A study to evaluate the effects of various abdominal closure techniques on midline laparotomy wounds in a tertiary care hospital in West Bengal


  • Subuddha Chatterjee Department of General Surgery, Medical College Kolkata, West Bengal, India
  • Tunisha Bhattacharya Department of Paediatrics, Rampurhat Govt Medical College, Birbhum, West Bengal, India




Laparotomy, Short stitch, Long stitch, Surgical site infection, Wound dehiscence, Incisional hernia


Background: Post-operative complications of wound repair after laparotomy pose a major threat to life as well as to the health economy of a developing nation. Among many other factors, the length of suture used during wound closure has been studied for long. A prospective randomized control study comprising of 104 patients was conducted in the department of surgery of Bankura Sammilani medical college for comparing the incidence of SSI, wound dehiscence and incisional hernia after using short stitch and long stitch for repairing midline laparotomy wounds.

Methods: Out of 104 patients enrolled in the study, 51 patients were randomly allocated to short stitch group (suture length: wound length>4:1) and 53 patients were allocated to long stitch group (suture length: wound length=4:1) and both the groups were subsequently followed up for development of the three complications.

Results: Data analysis revealed that 11.7 % patients in short stitch group developed SSI whereas 24.5% patients in long stitch group developed SSI. Wound dehiscence occurred in 5.8 % of patients in short stitch group against 15% in long stitch group. 7.8% patients in short stitch group developed incisional hernia against 20.7% patients in long stitch group. In all three situations, p value was significant (<0.05).

Conclusions: It is concluded from our study that, the rate of SSI, wound dehiscence and incisional hernia is significantly lower in midline abdominal wounds closed with short stitch length than those closed with long stitch length.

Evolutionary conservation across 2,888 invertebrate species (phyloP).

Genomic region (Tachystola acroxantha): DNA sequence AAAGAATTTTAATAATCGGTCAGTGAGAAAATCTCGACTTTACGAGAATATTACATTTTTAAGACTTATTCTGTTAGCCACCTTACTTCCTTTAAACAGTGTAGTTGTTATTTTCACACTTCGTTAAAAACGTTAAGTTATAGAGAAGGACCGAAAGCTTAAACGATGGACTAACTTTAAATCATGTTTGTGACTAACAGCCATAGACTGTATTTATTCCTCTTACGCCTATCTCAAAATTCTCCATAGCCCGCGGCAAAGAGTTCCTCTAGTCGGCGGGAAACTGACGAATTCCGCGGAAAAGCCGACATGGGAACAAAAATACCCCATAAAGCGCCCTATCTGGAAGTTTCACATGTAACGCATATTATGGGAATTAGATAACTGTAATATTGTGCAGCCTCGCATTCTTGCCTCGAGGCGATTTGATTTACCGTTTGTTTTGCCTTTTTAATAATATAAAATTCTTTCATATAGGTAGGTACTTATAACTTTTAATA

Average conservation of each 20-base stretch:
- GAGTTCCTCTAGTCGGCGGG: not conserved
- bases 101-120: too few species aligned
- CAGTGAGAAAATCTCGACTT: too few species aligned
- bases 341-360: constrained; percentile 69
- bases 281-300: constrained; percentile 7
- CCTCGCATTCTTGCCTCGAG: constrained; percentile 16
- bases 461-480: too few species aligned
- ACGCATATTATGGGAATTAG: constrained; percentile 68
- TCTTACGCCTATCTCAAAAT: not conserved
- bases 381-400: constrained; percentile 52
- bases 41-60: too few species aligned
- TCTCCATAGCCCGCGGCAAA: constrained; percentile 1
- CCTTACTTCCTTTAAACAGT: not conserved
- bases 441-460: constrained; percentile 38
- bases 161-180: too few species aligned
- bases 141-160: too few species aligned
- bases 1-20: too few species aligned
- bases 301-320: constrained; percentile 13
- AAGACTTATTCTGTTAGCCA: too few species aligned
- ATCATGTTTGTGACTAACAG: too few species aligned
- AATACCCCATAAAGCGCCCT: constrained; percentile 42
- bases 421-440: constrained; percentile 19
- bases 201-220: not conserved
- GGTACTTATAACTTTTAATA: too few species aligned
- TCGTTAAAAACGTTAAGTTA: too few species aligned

Bevis PM, Windhaber RA, Lear PA, Poskitt KR, Earnshaw JJ, Mitchell DC. Randomized clinical trial of mesh versus sutured wound closure after open abdominal aortic aneurysm surgery. Br J Surg. 2010;97:1497-502.

Bloemen A, Van Dooren P, Huizinga BF, Hoofwijk AG. Randomized clinical trial comparing polypropylene or polydioxanone for midline abdominal wall closure. Br J Surg. 2011;98:633-9.

Diener MK, Voss S, Jensen K, Buchler MW, Seiler CM. Elective midline laparotomy closure: the INLINE systematic review and meta-analysis. Ann Surg. 2010;251:843-56.

Fink C, Baumann P, Wente MN. Incisional hernia rate 3 years after midline laparotomy. Br J Surg. 2014;101:51-4.

Van Ramshorst GH, Eker HH, Hop WC, Jeekel J, Lange JF. Impact of incisional hernia on health-related quality of life and body image: a prospective cohort study. Am J Surg. 2012;204:144-50.

Nieuwenhuizen J, Van Ramshorst GH, Ten Brinke JG. The use of mesh in acute hernia: frequency and outcome in 99 cases. Hernia. 2011;15:297-300.

Van ‘t Riet M, Steyerberg EW, Nellensteyn J, Bonjer HJ, Jeekel J. Meta-analysis of techniques for closure of midline abdominal incisions. Br J Surg. 2002;89:1350-6.

Muysoms FE, Antoniou SA, Bury K, Campanelli G, Conze J, Cuccurullo D. European Hernia Society guidelines on the closure of abdominal wall incisions. Hernia. 2015;386:1254.

Millbourn D, Cengiz Y, Israelsson LA. Effect of stitch length on wound complications after closure of midline incisions: a randomized controlled trial. Arch Surg. 2009;144:1056-9.

Jenkins TP. The burst abdominal wound: a mechanical approach. Br J Surg. 1976;63:873-6.

DesCoteaux JG, Temple WJ, Huchcroft SA, Frank CB, Shrive NG. Linea alba closure: determination of ideal distance between sutures. J Invest Surg. 1993;6:201-9.

Karegoudar Jyothi S, Prabhakar PJ, Patil R. Effects of stitch length on wound complications following midline incision closure. New Indian J Surg. 2013;1:5-10.






Original Research Articles